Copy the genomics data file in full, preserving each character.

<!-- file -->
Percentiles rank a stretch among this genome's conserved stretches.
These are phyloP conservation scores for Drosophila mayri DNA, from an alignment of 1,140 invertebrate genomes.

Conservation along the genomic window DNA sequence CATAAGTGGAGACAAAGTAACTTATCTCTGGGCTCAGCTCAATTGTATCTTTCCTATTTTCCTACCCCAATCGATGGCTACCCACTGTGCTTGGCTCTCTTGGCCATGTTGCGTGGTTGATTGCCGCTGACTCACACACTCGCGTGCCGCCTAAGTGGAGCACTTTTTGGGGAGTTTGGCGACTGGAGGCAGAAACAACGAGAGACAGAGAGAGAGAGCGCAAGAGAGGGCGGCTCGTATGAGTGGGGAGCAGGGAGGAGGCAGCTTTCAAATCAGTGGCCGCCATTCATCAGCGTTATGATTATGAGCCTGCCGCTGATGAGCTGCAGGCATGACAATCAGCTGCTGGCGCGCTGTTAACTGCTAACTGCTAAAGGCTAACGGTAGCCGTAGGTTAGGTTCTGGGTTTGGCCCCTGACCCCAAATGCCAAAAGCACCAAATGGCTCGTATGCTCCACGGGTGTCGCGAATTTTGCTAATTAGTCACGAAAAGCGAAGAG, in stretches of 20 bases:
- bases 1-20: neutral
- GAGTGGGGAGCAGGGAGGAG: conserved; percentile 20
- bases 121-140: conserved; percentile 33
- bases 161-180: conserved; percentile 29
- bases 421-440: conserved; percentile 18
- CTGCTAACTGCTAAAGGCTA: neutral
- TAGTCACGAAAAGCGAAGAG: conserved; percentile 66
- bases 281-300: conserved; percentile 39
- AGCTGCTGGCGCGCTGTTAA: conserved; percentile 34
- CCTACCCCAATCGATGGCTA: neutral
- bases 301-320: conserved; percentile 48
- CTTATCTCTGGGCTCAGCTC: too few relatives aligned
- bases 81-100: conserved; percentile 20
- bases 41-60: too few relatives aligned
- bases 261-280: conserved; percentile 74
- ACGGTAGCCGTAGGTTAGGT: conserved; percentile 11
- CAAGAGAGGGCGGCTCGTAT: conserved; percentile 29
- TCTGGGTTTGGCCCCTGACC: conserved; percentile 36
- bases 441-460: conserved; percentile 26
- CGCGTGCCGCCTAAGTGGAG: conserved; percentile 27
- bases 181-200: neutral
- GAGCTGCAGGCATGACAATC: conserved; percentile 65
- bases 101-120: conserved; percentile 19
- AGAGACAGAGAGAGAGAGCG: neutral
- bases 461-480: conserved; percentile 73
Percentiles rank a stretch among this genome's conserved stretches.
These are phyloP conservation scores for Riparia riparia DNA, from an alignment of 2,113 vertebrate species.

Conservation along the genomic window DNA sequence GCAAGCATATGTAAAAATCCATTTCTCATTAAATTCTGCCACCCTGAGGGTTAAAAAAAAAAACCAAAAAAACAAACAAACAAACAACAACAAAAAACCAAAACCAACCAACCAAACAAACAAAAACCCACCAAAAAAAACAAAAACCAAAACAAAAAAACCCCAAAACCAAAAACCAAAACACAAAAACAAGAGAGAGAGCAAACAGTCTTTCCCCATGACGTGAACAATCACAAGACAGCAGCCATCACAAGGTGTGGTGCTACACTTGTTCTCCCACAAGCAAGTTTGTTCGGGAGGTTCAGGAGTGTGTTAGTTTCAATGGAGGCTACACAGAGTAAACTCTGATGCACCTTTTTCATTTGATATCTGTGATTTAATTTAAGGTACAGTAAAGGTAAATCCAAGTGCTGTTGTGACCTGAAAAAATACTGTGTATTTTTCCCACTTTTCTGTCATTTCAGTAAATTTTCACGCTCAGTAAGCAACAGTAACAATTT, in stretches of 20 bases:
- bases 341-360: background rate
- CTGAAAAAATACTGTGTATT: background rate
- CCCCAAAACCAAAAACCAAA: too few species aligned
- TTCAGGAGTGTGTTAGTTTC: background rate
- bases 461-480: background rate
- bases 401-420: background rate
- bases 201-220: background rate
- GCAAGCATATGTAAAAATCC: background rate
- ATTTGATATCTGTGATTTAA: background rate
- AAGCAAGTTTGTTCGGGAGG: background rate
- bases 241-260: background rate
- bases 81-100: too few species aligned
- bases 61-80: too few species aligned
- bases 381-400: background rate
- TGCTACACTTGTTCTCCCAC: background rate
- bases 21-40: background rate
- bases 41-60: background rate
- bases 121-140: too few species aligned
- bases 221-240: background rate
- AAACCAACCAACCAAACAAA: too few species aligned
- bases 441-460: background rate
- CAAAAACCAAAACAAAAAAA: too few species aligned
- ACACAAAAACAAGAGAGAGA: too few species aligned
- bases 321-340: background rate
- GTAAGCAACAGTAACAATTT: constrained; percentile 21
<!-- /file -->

Percentiles rank a stretch among this genome's conserved stretches.
These are phyloP conservation scores for Drosophila mayri DNA, from an alignment of 1,140 invertebrate genomes.

Conservation along the genomic window DNA sequence CATAAGTGGAGACAAAGTAACTTATCTCTGGGCTCAGCTCAATTGTATCTTTCCTATTTTCCTACCCCAATCGATGGCTACCCACTGTGCTTGGCTCTCTTGGCCATGTTGCGTGGTTGATTGCCGCTGACTCACACACTCGCGTGCCGCCTAAGTGGAGCACTTTTTGGGGAGTTTGGCGACTGGAGGCAGAAACAACGAGAGACAGAGAGAGAGAGCGCAAGAGAGGGCGGCTCGTATGAGTGGGGAGCAGGGAGGAGGCAGCTTTCAAATCAGTGGCCGCCATTCATCAGCGTTATGATTATGAGCCTGCCGCTGATGAGCTGCAGGCATGACAATCAGCTGCTGGCGCGCTGTTAACTGCTAACTGCTAAAGGCTAACGGTAGCCGTAGGTTAGGTTCTGGGTTTGGCCCCTGACCCCAAATGCCAAAAGCACCAAATGGCTCGTATGCTCCACGGGTGTCGCGAATTTTGCTAATTAGTCACGAAAAGCGAAGAG, in stretches of 20 bases:
- bases 1-20: neutral
- GAGTGGGGAGCAGGGAGGAG: conserved; percentile 20
- bases 121-140: conserved; percentile 33
- bases 161-180: conserved; percentile 29
- bases 421-440: conserved; percentile 18
- CTGCTAACTGCTAAAGGCTA: neutral
- TAGTCACGAAAAGCGAAGAG: conserved; percentile 66
- bases 281-300: conserved; percentile 39
- AGCTGCTGGCGCGCTGTTAA: conserved; percentile 34
- CCTACCCCAATCGATGGCTA: neutral
- bases 301-320: conserved; percentile 48
- CTTATCTCTGGGCTCAGCTC: too few relatives aligned
- bases 81-100: conserved; percentile 20
- bases 41-60: too few relatives aligned
- bases 261-280: conserved; percentile 74
- ACGGTAGCCGTAGGTTAGGT: conserved; percentile 11
- CAAGAGAGGGCGGCTCGTAT: conserved; percentile 29
- TCTGGGTTTGGCCCCTGACC: conserved; percentile 36
- bases 441-460: conserved; percentile 26
- CGCGTGCCGCCTAAGTGGAG: conserved; percentile 27
- bases 181-200: neutral
- GAGCTGCAGGCATGACAATC: conserved; percentile 65
- bases 101-120: conserved; percentile 19
- AGAGACAGAGAGAGAGAGCG: neutral
- bases 461-480: conserved; percentile 73
Percentiles rank a stretch among this genome's conserved stretches.
These are phyloP conservation scores for Riparia riparia DNA, from an alignment of 2,113 vertebrate species.

Conservation along the genomic window DNA sequence GCAAGCATATGTAAAAATCCATTTCTCATTAAATTCTGCCACCCTGAGGGTTAAAAAAAAAAACCAAAAAAACAAACAAACAAACAACAACAAAAAACCAAAACCAACCAACCAAACAAACAAAAACCCACCAAAAAAAACAAAAACCAAAACAAAAAAACCCCAAAACCAAAAACCAAAACACAAAAACAAGAGAGAGAGCAAACAGTCTTTCCCCATGACGTGAACAATCACAAGACAGCAGCCATCACAAGGTGTGGTGCTACACTTGTTCTCCCACAAGCAAGTTTGTTCGGGAGGTTCAGGAGTGTGTTAGTTTCAATGGAGGCTACACAGAGTAAACTCTGATGCACCTTTTTCATTTGATATCTGTGATTTAATTTAAGGTACAGTAAAGGTAAATCCAAGTGCTGTTGTGACCTGAAAAAATACTGTGTATTTTTCCCACTTTTCTGTCATTTCAGTAAATTTTCACGCTCAGTAAGCAACAGTAACAATTT, in stretches of 20 bases:
- bases 341-360: background rate
- CTGAAAAAATACTGTGTATT: background rate
- CCCCAAAACCAAAAACCAAA: too few species aligned
- TTCAGGAGTGTGTTAGTTTC: background rate
- bases 461-480: background rate
- bases 401-420: background rate
- bases 201-220: background rate
- GCAAGCATATGTAAAAATCC: background rate
- ATTTGATATCTGTGATTTAA: background rate
- AAGCAAGTTTGTTCGGGAGG: background rate
- bases 241-260: background rate
- bases 81-100: too few species aligned
- bases 61-80: too few species aligned
- bases 381-400: background rate
- TGCTACACTTGTTCTCCCAC: background rate
- bases 21-40: background rate
- bases 41-60: background rate
- bases 121-140: too few species aligned
- bases 221-240: background rate
- AAACCAACCAACCAAACAAA: too few species aligned
- bases 441-460: background rate
- CAAAAACCAAAACAAAAAAA: too few species aligned
- ACACAAAAACAAGAGAGAGA: too few species aligned
- bases 321-340: background rate
- GTAAGCAACAGTAACAATTT: constrained; percentile 21